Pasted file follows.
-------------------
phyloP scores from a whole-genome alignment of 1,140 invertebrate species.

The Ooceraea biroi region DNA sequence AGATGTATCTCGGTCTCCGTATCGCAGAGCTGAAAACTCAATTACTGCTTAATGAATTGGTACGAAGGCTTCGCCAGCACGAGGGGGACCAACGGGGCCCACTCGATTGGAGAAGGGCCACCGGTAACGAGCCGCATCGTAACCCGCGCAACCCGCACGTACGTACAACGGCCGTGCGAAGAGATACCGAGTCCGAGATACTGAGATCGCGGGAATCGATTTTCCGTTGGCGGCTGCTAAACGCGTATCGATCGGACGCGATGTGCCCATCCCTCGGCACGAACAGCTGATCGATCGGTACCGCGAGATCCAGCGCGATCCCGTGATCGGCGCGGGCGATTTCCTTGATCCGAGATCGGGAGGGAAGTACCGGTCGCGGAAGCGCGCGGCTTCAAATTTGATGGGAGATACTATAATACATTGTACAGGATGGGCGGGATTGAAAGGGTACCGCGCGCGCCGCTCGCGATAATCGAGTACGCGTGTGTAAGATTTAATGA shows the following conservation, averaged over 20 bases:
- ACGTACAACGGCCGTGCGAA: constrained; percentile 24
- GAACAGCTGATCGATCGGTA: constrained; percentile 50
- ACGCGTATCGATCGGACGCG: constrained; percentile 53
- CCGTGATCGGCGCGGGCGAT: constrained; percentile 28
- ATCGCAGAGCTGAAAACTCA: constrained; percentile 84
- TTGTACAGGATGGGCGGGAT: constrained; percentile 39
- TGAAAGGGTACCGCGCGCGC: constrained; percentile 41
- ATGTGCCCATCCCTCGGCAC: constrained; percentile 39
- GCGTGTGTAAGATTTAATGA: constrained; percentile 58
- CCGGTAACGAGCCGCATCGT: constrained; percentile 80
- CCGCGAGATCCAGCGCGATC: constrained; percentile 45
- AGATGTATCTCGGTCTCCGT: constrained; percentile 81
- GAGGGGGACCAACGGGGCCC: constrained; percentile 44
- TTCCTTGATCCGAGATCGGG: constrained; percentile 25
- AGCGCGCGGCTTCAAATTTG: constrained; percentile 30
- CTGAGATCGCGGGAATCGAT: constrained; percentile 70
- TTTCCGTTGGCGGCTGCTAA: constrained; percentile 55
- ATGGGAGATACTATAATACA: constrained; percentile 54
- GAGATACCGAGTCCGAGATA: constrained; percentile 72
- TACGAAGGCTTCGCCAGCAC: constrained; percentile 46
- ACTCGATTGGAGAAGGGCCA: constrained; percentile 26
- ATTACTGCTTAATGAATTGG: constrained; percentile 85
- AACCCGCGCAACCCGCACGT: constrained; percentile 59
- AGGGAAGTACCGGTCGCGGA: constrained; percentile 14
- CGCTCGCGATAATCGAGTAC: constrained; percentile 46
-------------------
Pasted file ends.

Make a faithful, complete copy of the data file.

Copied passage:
phyloP scores from a whole-genome alignment of 1,140 invertebrate species.

The Ooceraea biroi region DNA sequence AGATGTATCTCGGTCTCCGTATCGCAGAGCTGAAAACTCAATTACTGCTTAATGAATTGGTACGAAGGCTTCGCCAGCACGAGGGGGACCAACGGGGCCCACTCGATTGGAGAAGGGCCACCGGTAACGAGCCGCATCGTAACCCGCGCAACCCGCACGTACGTACAACGGCCGTGCGAAGAGATACCGAGTCCGAGATACTGAGATCGCGGGAATCGATTTTCCGTTGGCGGCTGCTAAACGCGTATCGATCGGACGCGATGTGCCCATCCCTCGGCACGAACAGCTGATCGATCGGTACCGCGAGATCCAGCGCGATCCCGTGATCGGCGCGGGCGATTTCCTTGATCCGAGATCGGGAGGGAAGTACCGGTCGCGGAAGCGCGCGGCTTCAAATTTGATGGGAGATACTATAATACATTGTACAGGATGGGCGGGATTGAAAGGGTACCGCGCGCGCCGCTCGCGATAATCGAGTACGCGTGTGTAAGATTTAATGA shows the following conservation, averaged over 20 bases:
- ACGTACAACGGCCGTGCGAA: constrained; percentile 24
- GAACAGCTGATCGATCGGTA: constrained; percentile 50
- ACGCGTATCGATCGGACGCG: constrained; percentile 53
- CCGTGATCGGCGCGGGCGAT: constrained; percentile 28
- ATCGCAGAGCTGAAAACTCA: constrained; percentile 84
- TTGTACAGGATGGGCGGGAT: constrained; percentile 39
- TGAAAGGGTACCGCGCGCGC: constrained; percentile 41
- ATGTGCCCATCCCTCGGCAC: constrained; percentile 39
- GCGTGTGTAAGATTTAATGA: constrained; percentile 58
- CCGGTAACGAGCCGCATCGT: constrained; percentile 80
- CCGCGAGATCCAGCGCGATC: constrained; percentile 45
- AGATGTATCTCGGTCTCCGT: constrained; percentile 81
- GAGGGGGACCAACGGGGCCC: constrained; percentile 44
- TTCCTTGATCCGAGATCGGG: constrained; percentile 25
- AGCGCGCGGCTTCAAATTTG: constrained; percentile 30
- CTGAGATCGCGGGAATCGAT: constrained; percentile 70
- TTTCCGTTGGCGGCTGCTAA: constrained; percentile 55
- ATGGGAGATACTATAATACA: constrained; percentile 54
- GAGATACCGAGTCCGAGATA: constrained; percentile 72
- TACGAAGGCTTCGCCAGCAC: constrained; percentile 46
- ACTCGATTGGAGAAGGGCCA: constrained; percentile 26
- ATTACTGCTTAATGAATTGG: constrained; percentile 85
- AACCCGCGCAACCCGCACGT: constrained; percentile 59
- AGGGAAGTACCGGTCGCGGA: constrained; percentile 14
- CGCTCGCGATAATCGAGTAC: constrained; percentile 46